'No further lockdown restrictions lifted yet,' advise experts

The World Health Organization (WHO) has warned there should be no further easing of lockdown measures in England until a more effective contact-tracing system has been established.

The leading health body said the UK is still in an ‘active phase’ of the coronavirus crisis and has advised against any more restrictions being lifted.

The warning comes as non-essential shops have been encouraged to open from today and single people were allowed to form social bubbles with another household at the weekend, the Guardian has reported.

The Government has also said it is due to review the two-metre distancing rule.

But there has been criticism of contact-tracing system following the first results of the new operation.

Dr Hans Kluge, the WHO’s director for Europe, cautioned that the UK remained in a “very active phase of the pandemic”.

In an interview with the Guardian, Kluge warned against “rushing into reopening the economy.”

While the WHO official said it was encouraging news on the tracking in England of about 31,000 contacts of 8,000 infected people, the Government should be convinced it could “aggressively” track infections.

Queues formed at stores across England as thousands of non-essential shops pulled up their shutters for the first time since March.

Customers are being encouraged to go out and spend but to “be sensible” in their approach, as the Government seeks to begin reopening the economy “gradually and carefully”.

Long lines were seen at Primark stores across the country, with dozens of keen shoppers waiting outside branches of the budget clothes store in Birmingham, Derby, Liverpool and Nottingham.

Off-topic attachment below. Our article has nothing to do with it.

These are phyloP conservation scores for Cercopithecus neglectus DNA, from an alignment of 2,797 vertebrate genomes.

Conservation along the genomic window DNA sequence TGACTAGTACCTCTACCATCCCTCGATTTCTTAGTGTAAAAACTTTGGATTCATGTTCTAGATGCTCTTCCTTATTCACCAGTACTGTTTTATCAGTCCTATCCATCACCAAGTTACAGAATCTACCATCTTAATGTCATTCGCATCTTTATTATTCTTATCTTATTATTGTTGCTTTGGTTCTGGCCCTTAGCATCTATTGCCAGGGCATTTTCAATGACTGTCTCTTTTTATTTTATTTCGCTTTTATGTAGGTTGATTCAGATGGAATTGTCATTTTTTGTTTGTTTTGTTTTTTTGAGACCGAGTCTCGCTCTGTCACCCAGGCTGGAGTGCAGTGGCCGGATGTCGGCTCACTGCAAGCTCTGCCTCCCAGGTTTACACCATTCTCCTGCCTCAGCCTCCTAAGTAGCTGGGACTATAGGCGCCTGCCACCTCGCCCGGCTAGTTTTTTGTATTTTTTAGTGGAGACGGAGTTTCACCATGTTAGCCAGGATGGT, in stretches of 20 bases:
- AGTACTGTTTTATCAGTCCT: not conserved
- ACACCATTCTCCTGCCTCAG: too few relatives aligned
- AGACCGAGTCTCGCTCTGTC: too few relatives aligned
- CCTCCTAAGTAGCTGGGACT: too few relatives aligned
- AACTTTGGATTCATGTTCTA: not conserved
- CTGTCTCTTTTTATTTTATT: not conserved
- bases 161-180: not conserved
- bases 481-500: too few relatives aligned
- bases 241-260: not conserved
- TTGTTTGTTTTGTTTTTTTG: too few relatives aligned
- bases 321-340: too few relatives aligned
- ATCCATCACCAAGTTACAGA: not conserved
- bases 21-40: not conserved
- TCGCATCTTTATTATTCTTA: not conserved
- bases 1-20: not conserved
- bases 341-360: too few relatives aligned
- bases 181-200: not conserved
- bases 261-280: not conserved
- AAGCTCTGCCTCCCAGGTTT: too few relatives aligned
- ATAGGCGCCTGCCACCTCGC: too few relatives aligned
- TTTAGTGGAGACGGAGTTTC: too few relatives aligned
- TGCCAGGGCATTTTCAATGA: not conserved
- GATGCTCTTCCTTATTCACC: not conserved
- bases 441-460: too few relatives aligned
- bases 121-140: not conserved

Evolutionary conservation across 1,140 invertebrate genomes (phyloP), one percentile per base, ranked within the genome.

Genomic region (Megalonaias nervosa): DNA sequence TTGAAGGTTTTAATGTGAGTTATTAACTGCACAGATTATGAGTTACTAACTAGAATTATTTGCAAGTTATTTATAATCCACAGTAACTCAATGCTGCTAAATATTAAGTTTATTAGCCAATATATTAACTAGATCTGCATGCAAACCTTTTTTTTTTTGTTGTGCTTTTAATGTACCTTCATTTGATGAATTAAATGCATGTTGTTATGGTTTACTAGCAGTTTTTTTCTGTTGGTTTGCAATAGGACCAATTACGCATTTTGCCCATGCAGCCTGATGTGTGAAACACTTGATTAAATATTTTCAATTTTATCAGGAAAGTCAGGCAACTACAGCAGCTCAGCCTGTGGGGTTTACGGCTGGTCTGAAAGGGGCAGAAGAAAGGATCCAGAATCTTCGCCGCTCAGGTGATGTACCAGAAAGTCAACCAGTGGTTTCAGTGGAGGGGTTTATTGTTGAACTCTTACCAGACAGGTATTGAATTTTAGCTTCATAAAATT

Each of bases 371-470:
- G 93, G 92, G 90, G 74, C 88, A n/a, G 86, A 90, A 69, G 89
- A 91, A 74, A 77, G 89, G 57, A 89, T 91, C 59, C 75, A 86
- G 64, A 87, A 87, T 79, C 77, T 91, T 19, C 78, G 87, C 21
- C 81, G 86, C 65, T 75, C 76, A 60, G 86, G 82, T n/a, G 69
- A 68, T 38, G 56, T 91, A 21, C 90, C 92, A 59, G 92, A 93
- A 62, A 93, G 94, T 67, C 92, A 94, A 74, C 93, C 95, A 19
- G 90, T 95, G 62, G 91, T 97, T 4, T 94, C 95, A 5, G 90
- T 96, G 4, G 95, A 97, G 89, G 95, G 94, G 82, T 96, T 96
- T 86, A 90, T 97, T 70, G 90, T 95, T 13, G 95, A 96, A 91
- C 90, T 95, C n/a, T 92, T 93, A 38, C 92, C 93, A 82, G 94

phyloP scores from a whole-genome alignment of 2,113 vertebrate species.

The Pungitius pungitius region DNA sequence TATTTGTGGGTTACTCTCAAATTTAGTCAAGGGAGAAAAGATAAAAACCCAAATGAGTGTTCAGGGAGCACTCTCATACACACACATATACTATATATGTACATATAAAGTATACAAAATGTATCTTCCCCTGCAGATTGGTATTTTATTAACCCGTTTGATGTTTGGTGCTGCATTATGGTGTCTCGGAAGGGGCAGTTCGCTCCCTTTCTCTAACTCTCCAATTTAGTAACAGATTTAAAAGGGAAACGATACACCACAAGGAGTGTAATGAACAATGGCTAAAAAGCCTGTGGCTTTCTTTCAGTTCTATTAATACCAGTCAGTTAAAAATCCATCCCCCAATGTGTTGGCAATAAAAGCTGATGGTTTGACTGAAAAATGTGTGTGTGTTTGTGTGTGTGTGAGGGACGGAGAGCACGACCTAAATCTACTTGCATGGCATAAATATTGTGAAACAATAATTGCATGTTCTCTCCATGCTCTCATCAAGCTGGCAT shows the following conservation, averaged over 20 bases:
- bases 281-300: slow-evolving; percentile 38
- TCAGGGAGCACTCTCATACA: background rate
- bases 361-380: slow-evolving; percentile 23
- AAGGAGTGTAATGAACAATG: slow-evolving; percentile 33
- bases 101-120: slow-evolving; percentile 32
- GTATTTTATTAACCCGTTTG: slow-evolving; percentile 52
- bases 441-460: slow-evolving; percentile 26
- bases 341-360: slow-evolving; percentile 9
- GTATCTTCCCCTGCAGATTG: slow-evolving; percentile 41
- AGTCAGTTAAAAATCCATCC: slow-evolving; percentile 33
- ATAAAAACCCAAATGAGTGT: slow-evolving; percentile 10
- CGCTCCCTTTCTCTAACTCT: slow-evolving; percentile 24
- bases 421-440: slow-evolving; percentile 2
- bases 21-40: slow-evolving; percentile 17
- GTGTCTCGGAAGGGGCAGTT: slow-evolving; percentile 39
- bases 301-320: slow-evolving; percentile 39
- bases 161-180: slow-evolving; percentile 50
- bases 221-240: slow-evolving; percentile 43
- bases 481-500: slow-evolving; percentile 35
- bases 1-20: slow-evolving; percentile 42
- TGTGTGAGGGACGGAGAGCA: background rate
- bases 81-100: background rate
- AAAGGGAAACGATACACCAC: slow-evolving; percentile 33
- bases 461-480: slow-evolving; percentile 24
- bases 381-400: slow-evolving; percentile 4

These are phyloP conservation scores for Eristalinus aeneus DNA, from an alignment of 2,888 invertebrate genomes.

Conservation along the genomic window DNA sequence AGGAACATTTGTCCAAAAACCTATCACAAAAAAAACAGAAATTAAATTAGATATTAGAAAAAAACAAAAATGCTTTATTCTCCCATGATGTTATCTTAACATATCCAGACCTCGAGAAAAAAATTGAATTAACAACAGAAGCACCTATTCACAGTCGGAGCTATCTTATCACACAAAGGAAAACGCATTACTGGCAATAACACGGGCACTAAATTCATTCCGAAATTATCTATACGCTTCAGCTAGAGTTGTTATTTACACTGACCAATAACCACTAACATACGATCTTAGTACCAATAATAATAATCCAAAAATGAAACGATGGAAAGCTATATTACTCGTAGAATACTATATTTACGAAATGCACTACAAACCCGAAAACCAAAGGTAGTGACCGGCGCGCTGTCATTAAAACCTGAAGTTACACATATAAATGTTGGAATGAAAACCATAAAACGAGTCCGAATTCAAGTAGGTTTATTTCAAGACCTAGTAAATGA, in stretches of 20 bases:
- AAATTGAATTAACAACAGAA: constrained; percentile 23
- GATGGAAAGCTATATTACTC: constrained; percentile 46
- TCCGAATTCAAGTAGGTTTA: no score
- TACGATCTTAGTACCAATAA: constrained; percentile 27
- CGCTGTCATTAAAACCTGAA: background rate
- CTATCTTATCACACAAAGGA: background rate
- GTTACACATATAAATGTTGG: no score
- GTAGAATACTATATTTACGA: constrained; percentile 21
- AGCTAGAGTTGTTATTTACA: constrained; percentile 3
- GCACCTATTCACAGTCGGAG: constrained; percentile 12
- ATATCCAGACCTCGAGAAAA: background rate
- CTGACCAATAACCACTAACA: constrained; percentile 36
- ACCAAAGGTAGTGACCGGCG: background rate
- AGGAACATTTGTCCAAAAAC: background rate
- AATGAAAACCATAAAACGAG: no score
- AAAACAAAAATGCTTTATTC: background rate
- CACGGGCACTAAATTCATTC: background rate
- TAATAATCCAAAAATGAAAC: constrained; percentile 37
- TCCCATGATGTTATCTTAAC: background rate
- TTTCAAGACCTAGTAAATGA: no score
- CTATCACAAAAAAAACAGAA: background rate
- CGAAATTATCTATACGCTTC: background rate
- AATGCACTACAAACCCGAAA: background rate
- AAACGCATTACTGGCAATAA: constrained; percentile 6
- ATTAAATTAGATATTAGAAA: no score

People heading into the Apple store on Regent Street in central London had their temperatures checked and were told they must wear face coverings when inside.

Small business minister Paul Scully insisted it is safe to shop, noting the new looks many stores will have as they attempt to ensure social distancing and good hygiene among staff and customers.

He told BBC Breakfast: “The high street is going to be a different place to what it was before, with the one-way systems, with the hand sanitisers, and with people not trying clothes on in the same way.

“But, nonetheless, it is safe to shop. I would encourage people to be sensible, work with the people in the shop but do go out and shop, and start opening our economy gradually and carefully.”

The reopening comes as a survey suggested less than half of people feel comfortable returning to clothes shops.

Results of YouGov polling carried out earlier this month suggested just 40% of people were comfortable to go back into such stores, and only 48% think they would be able to stay the required two metres away from other shoppers.

Some 41% of people said they believe it is about the right time for the shops to reopen, but 39% said it was too soon.

Oliver Rowe, director of reputation research at YouGov – which carried out four surveys between June 2 and 11 on between 1,700 and 4,000 people, said the results show “there is a lot of work to be done yet to convince shoppers that it’s business as usual”.

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